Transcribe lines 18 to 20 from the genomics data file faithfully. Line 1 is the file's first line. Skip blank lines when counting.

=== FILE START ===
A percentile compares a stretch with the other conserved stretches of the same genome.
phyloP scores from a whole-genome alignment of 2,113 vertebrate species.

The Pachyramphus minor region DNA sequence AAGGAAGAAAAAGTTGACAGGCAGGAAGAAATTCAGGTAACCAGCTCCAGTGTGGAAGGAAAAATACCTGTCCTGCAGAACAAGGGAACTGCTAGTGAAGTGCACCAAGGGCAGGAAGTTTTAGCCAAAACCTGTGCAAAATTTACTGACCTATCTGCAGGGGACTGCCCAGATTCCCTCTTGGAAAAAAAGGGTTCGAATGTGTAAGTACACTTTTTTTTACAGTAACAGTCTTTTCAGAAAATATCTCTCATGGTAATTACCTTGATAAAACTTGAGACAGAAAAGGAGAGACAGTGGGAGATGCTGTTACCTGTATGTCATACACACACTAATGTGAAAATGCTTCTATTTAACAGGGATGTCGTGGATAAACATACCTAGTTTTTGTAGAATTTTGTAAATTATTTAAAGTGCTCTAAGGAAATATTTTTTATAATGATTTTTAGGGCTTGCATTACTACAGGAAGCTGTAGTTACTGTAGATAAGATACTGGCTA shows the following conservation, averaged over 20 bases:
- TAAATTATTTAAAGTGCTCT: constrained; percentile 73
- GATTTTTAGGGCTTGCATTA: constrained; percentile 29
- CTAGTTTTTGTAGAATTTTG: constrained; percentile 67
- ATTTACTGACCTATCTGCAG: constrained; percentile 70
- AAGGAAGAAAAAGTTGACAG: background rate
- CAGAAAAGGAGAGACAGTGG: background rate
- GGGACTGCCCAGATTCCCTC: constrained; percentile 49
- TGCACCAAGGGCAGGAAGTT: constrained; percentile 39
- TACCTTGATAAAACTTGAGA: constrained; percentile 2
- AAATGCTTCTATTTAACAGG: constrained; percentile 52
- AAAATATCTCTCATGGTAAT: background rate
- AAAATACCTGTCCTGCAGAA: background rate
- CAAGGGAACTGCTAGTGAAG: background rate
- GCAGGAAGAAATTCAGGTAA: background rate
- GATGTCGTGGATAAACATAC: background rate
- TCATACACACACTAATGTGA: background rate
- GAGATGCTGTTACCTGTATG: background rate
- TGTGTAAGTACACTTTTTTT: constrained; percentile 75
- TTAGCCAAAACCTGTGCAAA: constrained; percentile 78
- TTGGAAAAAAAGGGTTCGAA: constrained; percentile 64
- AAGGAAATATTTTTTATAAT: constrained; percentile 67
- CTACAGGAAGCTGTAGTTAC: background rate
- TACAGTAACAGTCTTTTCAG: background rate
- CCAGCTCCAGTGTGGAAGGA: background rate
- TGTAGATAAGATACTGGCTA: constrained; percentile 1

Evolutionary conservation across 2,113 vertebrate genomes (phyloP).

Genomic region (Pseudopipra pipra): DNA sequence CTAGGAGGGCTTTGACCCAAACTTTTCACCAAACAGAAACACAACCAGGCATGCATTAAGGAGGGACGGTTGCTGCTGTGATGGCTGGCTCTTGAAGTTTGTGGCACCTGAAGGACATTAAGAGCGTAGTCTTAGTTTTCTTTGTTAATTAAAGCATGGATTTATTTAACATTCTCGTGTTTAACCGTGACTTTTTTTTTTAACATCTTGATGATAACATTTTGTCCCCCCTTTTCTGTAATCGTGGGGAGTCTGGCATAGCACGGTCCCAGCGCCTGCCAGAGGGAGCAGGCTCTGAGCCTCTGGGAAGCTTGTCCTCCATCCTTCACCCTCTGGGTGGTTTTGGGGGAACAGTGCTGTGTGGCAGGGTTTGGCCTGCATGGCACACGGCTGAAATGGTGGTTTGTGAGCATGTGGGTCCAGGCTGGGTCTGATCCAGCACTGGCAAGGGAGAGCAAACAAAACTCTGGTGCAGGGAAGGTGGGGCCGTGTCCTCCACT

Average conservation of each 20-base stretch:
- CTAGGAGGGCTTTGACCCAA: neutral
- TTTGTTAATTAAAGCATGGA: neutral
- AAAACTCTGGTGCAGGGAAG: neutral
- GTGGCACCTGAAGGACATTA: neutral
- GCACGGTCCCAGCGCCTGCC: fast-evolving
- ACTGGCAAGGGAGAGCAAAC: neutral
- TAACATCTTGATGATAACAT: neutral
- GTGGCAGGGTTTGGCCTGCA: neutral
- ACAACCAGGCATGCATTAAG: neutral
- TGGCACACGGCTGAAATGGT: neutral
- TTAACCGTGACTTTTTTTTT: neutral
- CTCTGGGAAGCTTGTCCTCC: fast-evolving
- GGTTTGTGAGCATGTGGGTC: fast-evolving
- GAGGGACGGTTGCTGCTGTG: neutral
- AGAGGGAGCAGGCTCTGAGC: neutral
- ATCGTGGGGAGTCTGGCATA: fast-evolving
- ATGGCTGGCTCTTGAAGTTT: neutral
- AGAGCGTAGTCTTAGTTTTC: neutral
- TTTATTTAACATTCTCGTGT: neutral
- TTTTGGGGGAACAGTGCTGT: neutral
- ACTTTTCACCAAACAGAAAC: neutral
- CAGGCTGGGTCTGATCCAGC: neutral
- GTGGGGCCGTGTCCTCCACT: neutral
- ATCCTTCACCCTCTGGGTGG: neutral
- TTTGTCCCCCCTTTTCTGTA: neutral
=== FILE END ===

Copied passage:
- GATGTCGTGGATAAACATAC: background rate
- TCATACACACACTAATGTGA: background rate
- GAGATGCTGTTACCTGTATG: background rate